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Daytona USA review

The ballad of Daytona

Besides Mission mode and the original Arcade mode (which features mirror mode to boost its three tracks to 6), there's also a time attack and survival mode, each with online leaderboards. Survival mode is brand new, yet makes great use of the tyre degradation system. I always felt like there was less grip in Seaside Street Galaxy compared to the other tracks – turns out there really is an invisible grip stat that can be dynamically altered in real-time.

Above: The tyres are wrecked, stuck in a wheelspin. Also note: Better car damage than Gran Turismo 5

For instance, you start the race with good grip levels. But hitting the walls, spinning and rubbing against other cars all seem to affect your car's condition. This is why the pit radio guy is always saying 'you're burning up the tyres'. Here, for once, you really are. Come lap 4 or 5 in Survival mode, the car is almost undriveable. If you're good, you can still drift around the corners at speed and get a few more laps out of it, but if you've got enough time left in the bank, it makes more sense to pit for new tyres.

Above: The pit guys change the tyres and the bodywork magically bends back into shape. Hooray!

As a tactical driving challenge, this mode is the pinnacle of hardcore gaming, especially when you start finding new ways to boost your time. Knocking over a chevron or cone gives you an extra second every time. And, while it's admittedly grating to hear 'TIME EXTENSION' repeatedly spouting from your speakers, positioning your car to hit signs that you displaced on previous laps is a brilliant test of memory, logic and dexterity.

Let's go together

Then there's online mode – something not even Dreamcast owners got to experience in Europe, despite Daytona USA 2001 being designed to support it. Finally it's in, supporting up to eight players simultaneously. That doesn't sound like much, but it's as many as the arcade original ever had over LAN, which is good enough. What's great about the online racing, however, is the total lack of griefing. The game simply isn't set up to allow other drivers to deliberately knock you off the road, meaning every race is fun. It's still full of drama, bumping and those trademark flipping crashes, but in an exciting way, not a frustrating one.

Above: The crash sequence may not trouble Burnout, but still packs a punch. SMASH!

Do do do do do do do do do dooooo!

The original Yamaha chip that ran the MIDI-simulated instruments has been reproduced perfectly (all the tracks were re-recorded for the Saturn version with real vocals and instruments), resulting in flashbacks to the excitement of slipping a coin into the arcade machine and waiting for your mates to join the race. The arcade multiplayer experience is finally on your console, right down to the post-race win/lose/epic fail sequences – and they've never looked better.

Above: This is the single-player win screen. B. Buttercup demanded it went in the review somewhere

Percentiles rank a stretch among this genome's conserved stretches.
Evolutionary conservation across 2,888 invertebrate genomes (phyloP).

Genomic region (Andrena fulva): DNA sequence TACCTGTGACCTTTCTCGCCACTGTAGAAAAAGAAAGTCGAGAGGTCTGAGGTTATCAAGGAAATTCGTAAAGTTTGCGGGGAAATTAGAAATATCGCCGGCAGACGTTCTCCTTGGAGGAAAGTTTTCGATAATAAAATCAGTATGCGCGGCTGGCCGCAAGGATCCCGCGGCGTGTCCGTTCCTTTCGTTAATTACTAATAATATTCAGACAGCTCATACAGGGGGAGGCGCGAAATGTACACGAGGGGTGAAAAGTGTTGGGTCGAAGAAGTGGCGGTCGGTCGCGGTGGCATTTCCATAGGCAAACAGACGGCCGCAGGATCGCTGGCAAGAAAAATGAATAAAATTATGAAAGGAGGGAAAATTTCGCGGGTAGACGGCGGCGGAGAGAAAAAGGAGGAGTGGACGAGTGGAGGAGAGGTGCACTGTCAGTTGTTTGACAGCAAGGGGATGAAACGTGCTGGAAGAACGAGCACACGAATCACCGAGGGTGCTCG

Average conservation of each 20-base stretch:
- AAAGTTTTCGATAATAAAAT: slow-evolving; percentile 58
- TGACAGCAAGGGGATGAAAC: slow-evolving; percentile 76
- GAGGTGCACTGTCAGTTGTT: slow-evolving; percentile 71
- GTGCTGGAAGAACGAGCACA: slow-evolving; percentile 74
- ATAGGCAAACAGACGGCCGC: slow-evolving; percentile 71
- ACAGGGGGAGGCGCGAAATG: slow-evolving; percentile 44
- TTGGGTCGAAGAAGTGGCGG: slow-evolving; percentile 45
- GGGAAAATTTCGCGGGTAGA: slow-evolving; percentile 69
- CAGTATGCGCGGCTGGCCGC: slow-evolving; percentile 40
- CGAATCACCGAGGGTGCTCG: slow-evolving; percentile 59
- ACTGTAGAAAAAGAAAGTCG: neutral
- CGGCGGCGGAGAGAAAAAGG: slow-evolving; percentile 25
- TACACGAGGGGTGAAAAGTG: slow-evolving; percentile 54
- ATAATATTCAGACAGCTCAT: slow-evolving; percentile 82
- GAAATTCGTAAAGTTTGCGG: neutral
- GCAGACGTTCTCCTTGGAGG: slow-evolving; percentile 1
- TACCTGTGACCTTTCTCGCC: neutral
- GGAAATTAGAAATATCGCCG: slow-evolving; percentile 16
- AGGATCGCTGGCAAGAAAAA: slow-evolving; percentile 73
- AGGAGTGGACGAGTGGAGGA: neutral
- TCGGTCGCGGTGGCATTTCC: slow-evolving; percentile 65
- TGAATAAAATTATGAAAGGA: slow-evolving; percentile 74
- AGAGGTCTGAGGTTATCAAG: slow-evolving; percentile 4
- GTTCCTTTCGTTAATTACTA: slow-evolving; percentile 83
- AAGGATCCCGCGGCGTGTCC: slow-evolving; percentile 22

And that's where 2011's Daytona USA really shines. Everything's as you remember it. Even the old name entry Easter Eggs are in. Type in your name as O.R, for instance, and you get a clip of music that sounds like OutRun. Brilliant. It also still censors rude words...

Above: I'm sure that Saturn version changed it to SEE. Donkey Kong reference, perhaps?

But everything you remember is all delivered with superlative modern-day tech. It runs at a rock-solid 60fps in HD and the 'transparent' chequerboard effects of the Model 2 hardware are replaced with proper transparencies. After a few minutes playing this, putting on the Saturn version to compare is laughable. It's amazing what we used to put up with (and pay hundreds of pounds for). I mean, look at it:

I know I'm gushing so there's nothing left to do but to give the new, infinitely superior home conversion my wholehearted recommendation. The three tracks may sound like you're not getting much for your money, but mastering them will take you years. About 18 years in my case. The steering wheel support could have made better use of force feedback and online races could arguably have supported more players, but I can't think of anything major to grumble about. It's one of AM#2's greatest triumphs and the gameplay is timeless.

Above: When the game came out, multiple 3D views were still a big deal. Try them all on the d-pad

From the full-screen attract mode to the cars-flipping-everywhere ‘Congratulations!’ sequence on the Expert track, Daytona USA is a joyous, jubilant celebration of everything that made arcade games so exciting and got us into gaming in the first place. Get it.

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Platform"PS3","Xbox 360","Dreamcast","PC"
Justin Towell
Justin worked on the GamesRadar+ staff for 10 whole years. Imagine that. Now he is a contributor, specialising in racing games, retro, and Sanic.